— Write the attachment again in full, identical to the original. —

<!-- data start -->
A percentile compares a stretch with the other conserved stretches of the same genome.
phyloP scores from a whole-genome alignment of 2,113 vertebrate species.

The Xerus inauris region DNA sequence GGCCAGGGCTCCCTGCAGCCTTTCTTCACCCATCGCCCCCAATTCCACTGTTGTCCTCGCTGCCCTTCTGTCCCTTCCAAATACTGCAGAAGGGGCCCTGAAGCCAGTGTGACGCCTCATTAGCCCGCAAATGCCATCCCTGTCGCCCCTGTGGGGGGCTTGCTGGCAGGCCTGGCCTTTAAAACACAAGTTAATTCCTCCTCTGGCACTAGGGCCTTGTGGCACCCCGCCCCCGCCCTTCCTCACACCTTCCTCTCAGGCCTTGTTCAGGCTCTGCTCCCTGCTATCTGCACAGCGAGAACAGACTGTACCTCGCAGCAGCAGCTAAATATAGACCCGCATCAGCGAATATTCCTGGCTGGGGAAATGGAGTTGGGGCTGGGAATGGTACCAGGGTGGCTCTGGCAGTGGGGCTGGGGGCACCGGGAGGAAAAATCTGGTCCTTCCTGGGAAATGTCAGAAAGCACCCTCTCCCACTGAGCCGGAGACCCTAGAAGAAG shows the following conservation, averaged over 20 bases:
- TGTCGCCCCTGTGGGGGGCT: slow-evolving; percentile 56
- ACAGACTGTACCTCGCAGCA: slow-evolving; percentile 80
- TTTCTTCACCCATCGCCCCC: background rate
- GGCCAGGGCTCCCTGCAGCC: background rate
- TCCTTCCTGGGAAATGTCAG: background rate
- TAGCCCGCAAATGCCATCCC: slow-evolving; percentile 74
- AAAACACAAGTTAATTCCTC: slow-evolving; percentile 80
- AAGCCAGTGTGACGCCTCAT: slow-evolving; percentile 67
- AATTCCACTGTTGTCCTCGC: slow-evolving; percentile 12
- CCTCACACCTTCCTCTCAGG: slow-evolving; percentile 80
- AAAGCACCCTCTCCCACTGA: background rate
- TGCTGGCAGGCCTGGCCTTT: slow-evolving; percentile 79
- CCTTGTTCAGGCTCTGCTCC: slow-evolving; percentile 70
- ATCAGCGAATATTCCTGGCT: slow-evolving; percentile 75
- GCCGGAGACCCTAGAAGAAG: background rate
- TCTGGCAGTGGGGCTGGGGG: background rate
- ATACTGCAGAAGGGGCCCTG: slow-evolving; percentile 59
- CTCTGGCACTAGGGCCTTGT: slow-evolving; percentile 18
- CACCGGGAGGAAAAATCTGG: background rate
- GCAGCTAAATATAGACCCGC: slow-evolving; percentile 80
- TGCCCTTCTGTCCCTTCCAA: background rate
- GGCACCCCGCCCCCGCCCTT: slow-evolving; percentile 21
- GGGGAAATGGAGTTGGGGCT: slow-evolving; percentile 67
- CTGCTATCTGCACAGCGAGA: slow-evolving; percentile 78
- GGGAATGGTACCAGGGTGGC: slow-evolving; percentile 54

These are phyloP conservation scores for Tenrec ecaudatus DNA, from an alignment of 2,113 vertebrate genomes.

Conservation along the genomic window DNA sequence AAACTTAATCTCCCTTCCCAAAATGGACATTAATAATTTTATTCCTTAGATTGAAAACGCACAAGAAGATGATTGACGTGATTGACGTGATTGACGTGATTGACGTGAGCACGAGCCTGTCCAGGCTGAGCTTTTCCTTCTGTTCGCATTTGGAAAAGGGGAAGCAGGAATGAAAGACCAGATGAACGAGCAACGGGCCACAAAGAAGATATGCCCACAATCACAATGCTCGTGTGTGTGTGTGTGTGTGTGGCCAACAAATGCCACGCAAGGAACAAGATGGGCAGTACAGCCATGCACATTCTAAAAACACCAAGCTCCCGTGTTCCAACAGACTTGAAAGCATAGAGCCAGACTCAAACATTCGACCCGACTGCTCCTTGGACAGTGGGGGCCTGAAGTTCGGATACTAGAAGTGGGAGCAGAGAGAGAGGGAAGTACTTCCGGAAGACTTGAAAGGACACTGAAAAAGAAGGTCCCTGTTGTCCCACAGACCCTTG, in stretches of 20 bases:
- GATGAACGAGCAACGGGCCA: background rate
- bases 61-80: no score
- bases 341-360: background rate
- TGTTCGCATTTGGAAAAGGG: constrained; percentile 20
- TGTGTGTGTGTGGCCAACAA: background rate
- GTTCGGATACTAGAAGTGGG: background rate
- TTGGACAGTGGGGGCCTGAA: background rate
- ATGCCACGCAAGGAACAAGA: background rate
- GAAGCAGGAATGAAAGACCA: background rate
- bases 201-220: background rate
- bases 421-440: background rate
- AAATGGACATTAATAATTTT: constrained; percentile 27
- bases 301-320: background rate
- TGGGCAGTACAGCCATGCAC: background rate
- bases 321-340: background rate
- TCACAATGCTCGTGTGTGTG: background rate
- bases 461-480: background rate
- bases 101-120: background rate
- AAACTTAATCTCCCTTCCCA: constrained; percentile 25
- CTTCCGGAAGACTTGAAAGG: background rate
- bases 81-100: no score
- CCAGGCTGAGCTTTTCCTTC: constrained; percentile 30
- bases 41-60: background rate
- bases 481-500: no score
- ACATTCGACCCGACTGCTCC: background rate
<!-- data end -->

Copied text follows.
A percentile compares a stretch with the other conserved stretches of the same genome.
phyloP scores from a whole-genome alignment of 2,113 vertebrate species.

The Xerus inauris region DNA sequence GGCCAGGGCTCCCTGCAGCCTTTCTTCACCCATCGCCCCCAATTCCACTGTTGTCCTCGCTGCCCTTCTGTCCCTTCCAAATACTGCAGAAGGGGCCCTGAAGCCAGTGTGACGCCTCATTAGCCCGCAAATGCCATCCCTGTCGCCCCTGTGGGGGGCTTGCTGGCAGGCCTGGCCTTTAAAACACAAGTTAATTCCTCCTCTGGCACTAGGGCCTTGTGGCACCCCGCCCCCGCCCTTCCTCACACCTTCCTCTCAGGCCTTGTTCAGGCTCTGCTCCCTGCTATCTGCACAGCGAGAACAGACTGTACCTCGCAGCAGCAGCTAAATATAGACCCGCATCAGCGAATATTCCTGGCTGGGGAAATGGAGTTGGGGCTGGGAATGGTACCAGGGTGGCTCTGGCAGTGGGGCTGGGGGCACCGGGAGGAAAAATCTGGTCCTTCCTGGGAAATGTCAGAAAGCACCCTCTCCCACTGAGCCGGAGACCCTAGAAGAAG shows the following conservation, averaged over 20 bases:
- TGTCGCCCCTGTGGGGGGCT: slow-evolving; percentile 56
- ACAGACTGTACCTCGCAGCA: slow-evolving; percentile 80
- TTTCTTCACCCATCGCCCCC: background rate
- GGCCAGGGCTCCCTGCAGCC: background rate
- TCCTTCCTGGGAAATGTCAG: background rate
- TAGCCCGCAAATGCCATCCC: slow-evolving; percentile 74
- AAAACACAAGTTAATTCCTC: slow-evolving; percentile 80
- AAGCCAGTGTGACGCCTCAT: slow-evolving; percentile 67
- AATTCCACTGTTGTCCTCGC: slow-evolving; percentile 12
- CCTCACACCTTCCTCTCAGG: slow-evolving; percentile 80
- AAAGCACCCTCTCCCACTGA: background rate
- TGCTGGCAGGCCTGGCCTTT: slow-evolving; percentile 79
- CCTTGTTCAGGCTCTGCTCC: slow-evolving; percentile 70
- ATCAGCGAATATTCCTGGCT: slow-evolving; percentile 75
- GCCGGAGACCCTAGAAGAAG: background rate
- TCTGGCAGTGGGGCTGGGGG: background rate
- ATACTGCAGAAGGGGCCCTG: slow-evolving; percentile 59
- CTCTGGCACTAGGGCCTTGT: slow-evolving; percentile 18
- CACCGGGAGGAAAAATCTGG: background rate
- GCAGCTAAATATAGACCCGC: slow-evolving; percentile 80
- TGCCCTTCTGTCCCTTCCAA: background rate
- GGCACCCCGCCCCCGCCCTT: slow-evolving; percentile 21
- GGGGAAATGGAGTTGGGGCT: slow-evolving; percentile 67
- CTGCTATCTGCACAGCGAGA: slow-evolving; percentile 78
- GGGAATGGTACCAGGGTGGC: slow-evolving; percentile 54

These are phyloP conservation scores for Tenrec ecaudatus DNA, from an alignment of 2,113 vertebrate genomes.

Conservation along the genomic window DNA sequence AAACTTAATCTCCCTTCCCAAAATGGACATTAATAATTTTATTCCTTAGATTGAAAACGCACAAGAAGATGATTGACGTGATTGACGTGATTGACGTGATTGACGTGAGCACGAGCCTGTCCAGGCTGAGCTTTTCCTTCTGTTCGCATTTGGAAAAGGGGAAGCAGGAATGAAAGACCAGATGAACGAGCAACGGGCCACAAAGAAGATATGCCCACAATCACAATGCTCGTGTGTGTGTGTGTGTGTGTGGCCAACAAATGCCACGCAAGGAACAAGATGGGCAGTACAGCCATGCACATTCTAAAAACACCAAGCTCCCGTGTTCCAACAGACTTGAAAGCATAGAGCCAGACTCAAACATTCGACCCGACTGCTCCTTGGACAGTGGGGGCCTGAAGTTCGGATACTAGAAGTGGGAGCAGAGAGAGAGGGAAGTACTTCCGGAAGACTTGAAAGGACACTGAAAAAGAAGGTCCCTGTTGTCCCACAGACCCTTG, in stretches of 20 bases:
- GATGAACGAGCAACGGGCCA: background rate
- bases 61-80: no score
- bases 341-360: background rate
- TGTTCGCATTTGGAAAAGGG: constrained; percentile 20
- TGTGTGTGTGTGGCCAACAA: background rate
- GTTCGGATACTAGAAGTGGG: background rate
- TTGGACAGTGGGGGCCTGAA: background rate
- ATGCCACGCAAGGAACAAGA: background rate
- GAAGCAGGAATGAAAGACCA: background rate
- bases 201-220: background rate
- bases 421-440: background rate
- AAATGGACATTAATAATTTT: constrained; percentile 27
- bases 301-320: background rate
- TGGGCAGTACAGCCATGCAC: background rate
- bases 321-340: background rate
- TCACAATGCTCGTGTGTGTG: background rate
- bases 461-480: background rate
- bases 101-120: background rate
- AAACTTAATCTCCCTTCCCA: constrained; percentile 25
- CTTCCGGAAGACTTGAAAGG: background rate
- bases 81-100: no score
- CCAGGCTGAGCTTTTCCTTC: constrained; percentile 30
- bases 41-60: background rate
- bases 481-500: no score
- ACATTCGACCCGACTGCTCC: background rate